"Life's under no obligation to give us what we expect": First Edition of Gone with the Wind; Inscribed by Her to Her College Roommate
Gone With the Wind.
Item Number: 82010
New York: Macmillan, 1936.
First edition, first issue with “Published May 1936” on the copyright page of the author’s classic novel. Octavo, original gray cloth. Presentation copy, inscribed by the author on the title page in the year of publication, “To Virginia Morris, my room mate at Smith College, my friend for many years With love Peggy Margaret Mitchell Atlanta, GA Dec. 14, 1936.” Mitchell and Morris lodged together at 10 Henshaw Avenue, a college approved boardinghouse, where Mitchell was apparently one of its most vibrant and engaging tenants. During her tenure there, Mitchell was already offering colorful discourses on the Civil War, its conflicts seeming to possess her more than “the current unpleasantness in Europe.” After finishing her freshman year at Smith, and following the death of her mother, Mitchell went back to Atlanta to take over the household for her father and never returned to Smith College. Black and white photograph of the members of Mitchell’s freshmen class at Smith College, with “Peg” kneeling in foreground and two Confederate bills. Owner’s name to the half-title page, near fine in a very good first issue dust jacket, with Gone with the Wind listed in the second column of the booklist on the back panel, with $3.00 cost on the front flap, which shows considerable wear. A significant association copy.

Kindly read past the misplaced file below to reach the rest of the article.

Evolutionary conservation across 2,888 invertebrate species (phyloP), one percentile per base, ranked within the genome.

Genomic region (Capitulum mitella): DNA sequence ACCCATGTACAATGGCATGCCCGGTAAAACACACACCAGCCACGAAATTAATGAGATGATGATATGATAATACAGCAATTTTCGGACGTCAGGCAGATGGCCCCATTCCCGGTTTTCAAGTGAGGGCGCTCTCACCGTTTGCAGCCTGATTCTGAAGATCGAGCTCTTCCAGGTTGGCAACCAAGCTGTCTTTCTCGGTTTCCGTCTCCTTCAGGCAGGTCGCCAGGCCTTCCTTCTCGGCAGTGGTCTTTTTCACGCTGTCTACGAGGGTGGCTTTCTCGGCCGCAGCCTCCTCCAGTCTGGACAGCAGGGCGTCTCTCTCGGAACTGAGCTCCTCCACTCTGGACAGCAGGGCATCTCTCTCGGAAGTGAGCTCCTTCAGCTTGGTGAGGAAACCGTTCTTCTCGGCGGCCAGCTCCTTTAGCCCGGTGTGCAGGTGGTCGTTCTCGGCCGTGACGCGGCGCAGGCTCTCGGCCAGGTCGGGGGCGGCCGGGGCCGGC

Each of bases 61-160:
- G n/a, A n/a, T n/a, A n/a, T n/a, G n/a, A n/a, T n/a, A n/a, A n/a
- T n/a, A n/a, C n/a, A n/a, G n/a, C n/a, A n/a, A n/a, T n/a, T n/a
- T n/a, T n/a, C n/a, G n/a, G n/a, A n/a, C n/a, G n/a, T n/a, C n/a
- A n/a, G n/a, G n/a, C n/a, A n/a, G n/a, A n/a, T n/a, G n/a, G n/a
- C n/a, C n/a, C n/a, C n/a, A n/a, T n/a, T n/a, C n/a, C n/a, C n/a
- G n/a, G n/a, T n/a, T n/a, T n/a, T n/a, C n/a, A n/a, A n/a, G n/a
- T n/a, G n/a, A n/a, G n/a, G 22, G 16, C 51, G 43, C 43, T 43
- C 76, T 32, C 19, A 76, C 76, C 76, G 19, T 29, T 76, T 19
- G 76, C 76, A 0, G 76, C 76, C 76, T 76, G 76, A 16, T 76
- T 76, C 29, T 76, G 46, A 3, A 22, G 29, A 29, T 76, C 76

In 1923, Margaret Mitchell became a feature writer for the Atlanta Journal, and in 1925, married John Marsh, a public relations officer for Georgia Power. She found most of her assignments unfulfilling, and she soon left to try writing fiction more to her own taste. Her own harshest critic, she would not try to get her work published. She began to write Gone with the Wind in 1926, while recovering from an automobile accident. Over the next eight years she painstakingly researched for historical accuracy. She accumulated thousands of pages of manuscript. Here is how she later described her life's labor: "When I look back on these last years of struggling to find time to write between deaths in the family, illness in the family and among friends which lasted months and even years, childbirths (not my own), divorces and neuroses among friends, my own ill health and four fine auto accidents ... it all seems like a nightmare. I wouldn't tackle it again for anything. Just as soon as I sat down to write, somebody I loved would decide to have their gall-bladder removed. ... " In 1934, an editor from Macmillan's Publishers came to Atlanta seeking new authors. He was referred to John and Margaret Marsh as people who knew Atlanta's literary scene. She steered him to several prospects, but didn't mention her own work. A friend told him that she was writing a novel, but she denied it. On the night before he was to leave Atlanta, she appeared at his hotel-room door with her still imperfect, mountainous manuscript and left it with him for better or for worse. "This is beyond doubt one of the most remarkable first novels produced by an American writer. It is also one of the best" (New York Times). Gone With the Wind is said to be the fastest selling novel in the history of American publishing (50,000 copies in a single day), and went on to win the Pulitzer Prize.